I, like just about every other college student, have spent my fair share of time in the food industry. It's no secret that restaurant work is a staple of income for many of us broke young things just trying to pay off student loans, save up for grad school, or justify our Amazon binges. 

Working my way up from chain restaurants, slinging greasy patties at a mom & pop diner, until finally reaching what most people call "fine dining" (otherwise known as those places you can only afford to go when your parents visit), I was exposed to the whole spectrum of culinary environments. 

After many years, kitchens, stains, and late night dinner rushes, I began to notice the similarities and differences between the five star (and three figure) restaurants and the average greasy spoon. Hopefully, this article will help demystify the white napkin dining experience for any 20-something year old who has ever felt intimidated by low lighting, fancy plating, and a wine list the length of my last final. So, here are five possibly surprising, hopefully interesting, but definitely true facts of the kitchen.

1. Bread Is Everything

wheat, bread
Evan Vehslage

If you've been to any sit-down (read: semi-nice) restaurant ever in your life, you were probably given a little basket of bread for the table. I can't tell you how many loaves of bread I have seen baked, sliced, and eaten in my time as a server. It's enough to make anyone realize why the average American diet contains about 40% more grains than the USDA recommends. I have never held a food service job outside of a chain that did not require me, at some point in my shift, to slice bread for the goddam table.

2. Stains Are Universal

Evan Vehslage

Anyone who has worked in a restaurant can appreciate the struggle of losing several shirts and pairs of pants to food splatter. To anyone working in a lower-class joint that has an image in their head of more expensive places employing servers in spotless aprons and pressed uniforms: sorry, but no. Just no. The stains never go away — they just smell more like escargot butter instead of reeking like hamburger grease. By the way, this goes for the familiar aching feet and ruined clothing as well: at nicer places, your feet just ache in nicer shoes, and the clothing you ruin gets more expensive to replace.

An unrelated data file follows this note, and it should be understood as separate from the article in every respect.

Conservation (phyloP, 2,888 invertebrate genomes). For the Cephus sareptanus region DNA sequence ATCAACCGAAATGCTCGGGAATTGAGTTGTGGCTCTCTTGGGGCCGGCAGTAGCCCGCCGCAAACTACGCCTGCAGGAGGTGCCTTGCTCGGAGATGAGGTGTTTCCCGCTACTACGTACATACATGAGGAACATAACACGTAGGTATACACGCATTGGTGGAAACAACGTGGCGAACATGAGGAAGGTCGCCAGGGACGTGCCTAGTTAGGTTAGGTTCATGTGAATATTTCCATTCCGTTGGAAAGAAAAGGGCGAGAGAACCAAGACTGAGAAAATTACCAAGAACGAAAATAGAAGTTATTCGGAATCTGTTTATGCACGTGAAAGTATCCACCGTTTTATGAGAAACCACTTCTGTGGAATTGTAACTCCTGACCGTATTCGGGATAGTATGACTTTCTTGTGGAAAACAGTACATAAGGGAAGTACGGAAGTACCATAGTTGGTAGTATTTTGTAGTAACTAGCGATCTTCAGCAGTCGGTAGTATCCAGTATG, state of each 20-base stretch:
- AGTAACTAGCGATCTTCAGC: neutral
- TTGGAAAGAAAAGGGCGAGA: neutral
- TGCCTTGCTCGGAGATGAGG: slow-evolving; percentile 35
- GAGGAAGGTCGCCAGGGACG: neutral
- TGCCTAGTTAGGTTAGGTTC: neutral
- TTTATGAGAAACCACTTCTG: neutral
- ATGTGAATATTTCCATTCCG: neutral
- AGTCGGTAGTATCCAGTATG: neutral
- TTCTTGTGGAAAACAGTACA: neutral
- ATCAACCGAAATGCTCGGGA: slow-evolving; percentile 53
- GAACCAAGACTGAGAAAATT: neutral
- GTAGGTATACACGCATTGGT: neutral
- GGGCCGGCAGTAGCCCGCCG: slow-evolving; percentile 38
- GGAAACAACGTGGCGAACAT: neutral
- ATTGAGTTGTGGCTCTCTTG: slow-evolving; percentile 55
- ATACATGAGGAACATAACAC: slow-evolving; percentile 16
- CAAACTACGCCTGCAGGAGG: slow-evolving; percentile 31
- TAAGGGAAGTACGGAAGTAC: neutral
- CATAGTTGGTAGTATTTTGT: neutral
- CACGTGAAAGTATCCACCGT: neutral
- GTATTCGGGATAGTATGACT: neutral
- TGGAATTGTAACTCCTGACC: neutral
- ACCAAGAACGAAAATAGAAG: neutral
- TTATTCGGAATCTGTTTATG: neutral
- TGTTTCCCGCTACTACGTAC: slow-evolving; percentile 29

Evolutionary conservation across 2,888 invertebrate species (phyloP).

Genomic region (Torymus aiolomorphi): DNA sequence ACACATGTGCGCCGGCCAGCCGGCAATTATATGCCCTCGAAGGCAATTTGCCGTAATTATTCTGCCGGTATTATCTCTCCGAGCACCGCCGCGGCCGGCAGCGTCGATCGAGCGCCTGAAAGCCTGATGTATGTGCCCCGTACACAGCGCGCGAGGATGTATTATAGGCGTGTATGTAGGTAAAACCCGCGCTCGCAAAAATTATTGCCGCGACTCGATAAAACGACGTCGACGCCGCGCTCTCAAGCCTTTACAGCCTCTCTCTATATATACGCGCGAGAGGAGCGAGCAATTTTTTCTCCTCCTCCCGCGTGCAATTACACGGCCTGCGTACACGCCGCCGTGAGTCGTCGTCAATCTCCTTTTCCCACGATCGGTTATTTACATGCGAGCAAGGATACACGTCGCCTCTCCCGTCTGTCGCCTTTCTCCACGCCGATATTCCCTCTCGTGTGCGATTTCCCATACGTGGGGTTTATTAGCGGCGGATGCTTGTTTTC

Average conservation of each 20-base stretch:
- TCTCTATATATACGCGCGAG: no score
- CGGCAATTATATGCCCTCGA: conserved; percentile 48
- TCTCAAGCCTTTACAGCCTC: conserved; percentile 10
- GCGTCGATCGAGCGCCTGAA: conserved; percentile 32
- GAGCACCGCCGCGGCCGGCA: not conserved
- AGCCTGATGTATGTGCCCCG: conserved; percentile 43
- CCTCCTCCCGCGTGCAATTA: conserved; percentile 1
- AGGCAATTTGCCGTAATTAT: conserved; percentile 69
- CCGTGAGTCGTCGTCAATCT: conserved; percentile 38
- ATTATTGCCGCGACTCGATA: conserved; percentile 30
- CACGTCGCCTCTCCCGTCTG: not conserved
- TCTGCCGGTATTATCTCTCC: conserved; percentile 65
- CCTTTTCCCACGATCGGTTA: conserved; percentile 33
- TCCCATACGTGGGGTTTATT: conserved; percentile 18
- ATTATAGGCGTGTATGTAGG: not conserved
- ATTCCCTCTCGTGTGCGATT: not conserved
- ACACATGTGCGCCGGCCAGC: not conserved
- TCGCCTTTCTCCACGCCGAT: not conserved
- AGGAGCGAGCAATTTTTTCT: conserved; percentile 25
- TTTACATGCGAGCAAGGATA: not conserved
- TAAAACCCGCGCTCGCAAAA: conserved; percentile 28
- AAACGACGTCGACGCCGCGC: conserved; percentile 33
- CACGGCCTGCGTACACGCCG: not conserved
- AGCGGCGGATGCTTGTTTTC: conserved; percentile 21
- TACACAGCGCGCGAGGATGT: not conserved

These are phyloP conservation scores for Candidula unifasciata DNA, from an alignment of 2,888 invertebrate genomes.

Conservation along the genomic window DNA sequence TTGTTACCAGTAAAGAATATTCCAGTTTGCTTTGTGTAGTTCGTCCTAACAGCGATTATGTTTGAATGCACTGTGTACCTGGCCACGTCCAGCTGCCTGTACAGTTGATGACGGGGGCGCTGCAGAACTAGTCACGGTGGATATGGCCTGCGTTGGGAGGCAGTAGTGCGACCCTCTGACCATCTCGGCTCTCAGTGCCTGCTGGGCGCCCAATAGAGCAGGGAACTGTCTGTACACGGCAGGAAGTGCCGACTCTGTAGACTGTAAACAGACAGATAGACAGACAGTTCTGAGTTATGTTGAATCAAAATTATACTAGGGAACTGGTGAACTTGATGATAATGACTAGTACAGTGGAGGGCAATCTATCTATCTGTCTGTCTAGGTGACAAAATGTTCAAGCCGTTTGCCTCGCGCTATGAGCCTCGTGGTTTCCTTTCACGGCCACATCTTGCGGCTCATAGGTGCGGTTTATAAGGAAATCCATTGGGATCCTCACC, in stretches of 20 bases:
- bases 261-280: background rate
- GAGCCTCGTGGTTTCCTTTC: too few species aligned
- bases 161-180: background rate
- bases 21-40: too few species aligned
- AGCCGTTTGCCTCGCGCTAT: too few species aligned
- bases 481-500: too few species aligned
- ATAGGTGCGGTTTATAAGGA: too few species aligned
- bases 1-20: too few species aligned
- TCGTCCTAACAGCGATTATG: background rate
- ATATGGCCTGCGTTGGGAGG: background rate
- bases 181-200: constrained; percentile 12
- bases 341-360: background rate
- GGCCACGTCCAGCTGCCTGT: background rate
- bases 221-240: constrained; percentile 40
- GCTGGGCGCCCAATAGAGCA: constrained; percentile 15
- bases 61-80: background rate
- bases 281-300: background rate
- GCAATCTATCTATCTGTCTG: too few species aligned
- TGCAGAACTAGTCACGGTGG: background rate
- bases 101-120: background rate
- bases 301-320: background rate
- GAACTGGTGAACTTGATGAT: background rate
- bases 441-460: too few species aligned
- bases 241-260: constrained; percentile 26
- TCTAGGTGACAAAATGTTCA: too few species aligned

3. Throw Your Job Description Out the Window

This one isn't as universal, since restaurants differ in the way they run their floor staff, but in my experience nicer places mean way more jumping around. A 24 hour grill might have a waiter, a busboy, a fry cook, and dish washer, but a sit-down will probably have someone like me, who got hired as a bar-back or a food runner, but whose actual job is just...whatever needs to be done.

In an average night I might run food, take and deliver orders, bus and wash the dishes, help with plating, do tomorrow's food prep, tend the bar, or even help the hostess if things get really crazy. The point is, when you start a job at a fancy restaurant, don't expect to just do whatever you got hired to do. The bulk of your time will be spent sliding down a learning curve steeper than the curve on my economics exam.

4. Drugs

coffee, tea
Anna Arteaga

Yep, you heard me, the nicer the place, the more likely you are to find someone using. This has exceptions, too, and I don't want to paint all fine restaurants as secret drug dens. In general, though, higher class restaurants do have a higher amount of drug use. The major drugs I've run into tend to be "uppers," (think cocaine, adderall, etc.), but weed is also very common, and all of this is on top of the caffeine addiction that the industry breeds.

Really, it's not surprising that the chefs who have to churn out a few hundred plates of perfectly cooked and seasoned steak in a night may need that "extra bump" more than the fry cook flipping patties at your local dive. It shocked me too at first, but apart from making for a few really interesting conversations with tripped out chefs, you'd be surprised at how little you notice it.

5. Welcome to the Family

wine, beer
Mira Nguyen

At the end of the day, whether you're working in a small town eatery or a Michelin-starred restaurant, you'll find a second family in the kitchen. Bartenders, waitstaff, and cooks all share the special bond that comes from working close together in a billion degrees, exposed to more smells than the cologne section of an Abercrombie store. It's a loud, crazy, fast-paced world that exists in every single restaurant, and I love every minute of it. 

So, the next time you eat out, before the linen and spotless plates psych you out, or you launch into a tirade because your meal is late to the table, please remember this article. Remember that your meal is coming from a tiny, airless room, prepared by a possibly high chef, carried by someone like yours truly who has aching feet, who was probably never trained to wait tables, and who is just trying to make it to closing. Just sit back, relax, and enjoy the experience...free bread included.